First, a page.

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Atlantic bloggers Chris Good and Derek Thompson presented us with five reasons they're rooting for Tiger Woods in the Master's this weekend, despite his infidelity to his wife. Here, Eleanor Barkhorn and Heather Horn offer a point-by-point rebuttal explaining why the reasons don't work, and why they're cheering for ABT—anyone but Tiger.
1. You say: "Tiger was boring before; now he's interesting." We say: Doesn't take much for you two, does it? It's possible to be a fan of good drama and still not think Tiger makes the cut. If he was a machine before, he's a machine now—just a machine who cheated on his wife with every hotel hanger-on he could find. There's something disturbing about calling this a "personal struggle" and saying Tiger's infidelity "humanized" him. What makes dramatic heroes so compelling is the humanity they show through hints of noble character and through vulnerability. Tiger has shown neither.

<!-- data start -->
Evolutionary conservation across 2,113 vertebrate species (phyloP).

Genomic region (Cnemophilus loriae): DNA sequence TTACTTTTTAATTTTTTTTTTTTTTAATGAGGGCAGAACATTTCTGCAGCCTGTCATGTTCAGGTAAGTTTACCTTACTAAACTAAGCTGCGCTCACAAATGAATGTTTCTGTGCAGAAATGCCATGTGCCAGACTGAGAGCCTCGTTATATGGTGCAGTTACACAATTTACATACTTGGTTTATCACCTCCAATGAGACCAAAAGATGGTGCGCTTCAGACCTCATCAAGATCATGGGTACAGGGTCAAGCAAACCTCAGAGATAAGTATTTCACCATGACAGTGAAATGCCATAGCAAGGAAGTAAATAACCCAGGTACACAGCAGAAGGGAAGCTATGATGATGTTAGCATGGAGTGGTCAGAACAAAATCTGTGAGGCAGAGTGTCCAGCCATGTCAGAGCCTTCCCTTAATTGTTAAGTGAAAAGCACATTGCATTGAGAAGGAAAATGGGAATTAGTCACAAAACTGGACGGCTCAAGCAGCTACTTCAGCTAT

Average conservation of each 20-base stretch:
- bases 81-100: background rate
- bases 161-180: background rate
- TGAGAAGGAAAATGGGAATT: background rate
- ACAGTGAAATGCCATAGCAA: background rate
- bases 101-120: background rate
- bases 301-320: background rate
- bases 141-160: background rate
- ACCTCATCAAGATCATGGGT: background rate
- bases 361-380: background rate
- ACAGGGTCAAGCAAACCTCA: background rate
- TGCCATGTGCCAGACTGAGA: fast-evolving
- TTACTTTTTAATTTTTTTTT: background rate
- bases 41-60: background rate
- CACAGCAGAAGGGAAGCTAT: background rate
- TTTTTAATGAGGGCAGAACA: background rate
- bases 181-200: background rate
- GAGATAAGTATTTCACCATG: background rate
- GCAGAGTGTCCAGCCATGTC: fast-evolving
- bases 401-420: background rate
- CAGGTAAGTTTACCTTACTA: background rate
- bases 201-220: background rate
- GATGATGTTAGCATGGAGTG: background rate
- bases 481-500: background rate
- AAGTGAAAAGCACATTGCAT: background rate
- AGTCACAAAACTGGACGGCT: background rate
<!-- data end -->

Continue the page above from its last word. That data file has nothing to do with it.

Macbeth is made compelling by his hesitation to do evil, and—at the last—by his complete loneliness, the desertion of all supporters, and, ultimately his demise—the price for his evil. Woods, on the other hand (whom you two want—contrary to Shakespeare's narrative—to succeed, not fail), has a whole team of consultants, coaches, and may well be screwing someone this second. He is being asked to perform well at what he's best at--a game requiring not teamwork but rather complete devotion to personal success. When has this man not demonstrated exceptional facility at taking care of himself? This isn't a personal struggle. This is a PR campaign. And in it, he has the support of those guys worldwide who think cheering for Woods makes them more like him than those who are jealous of him.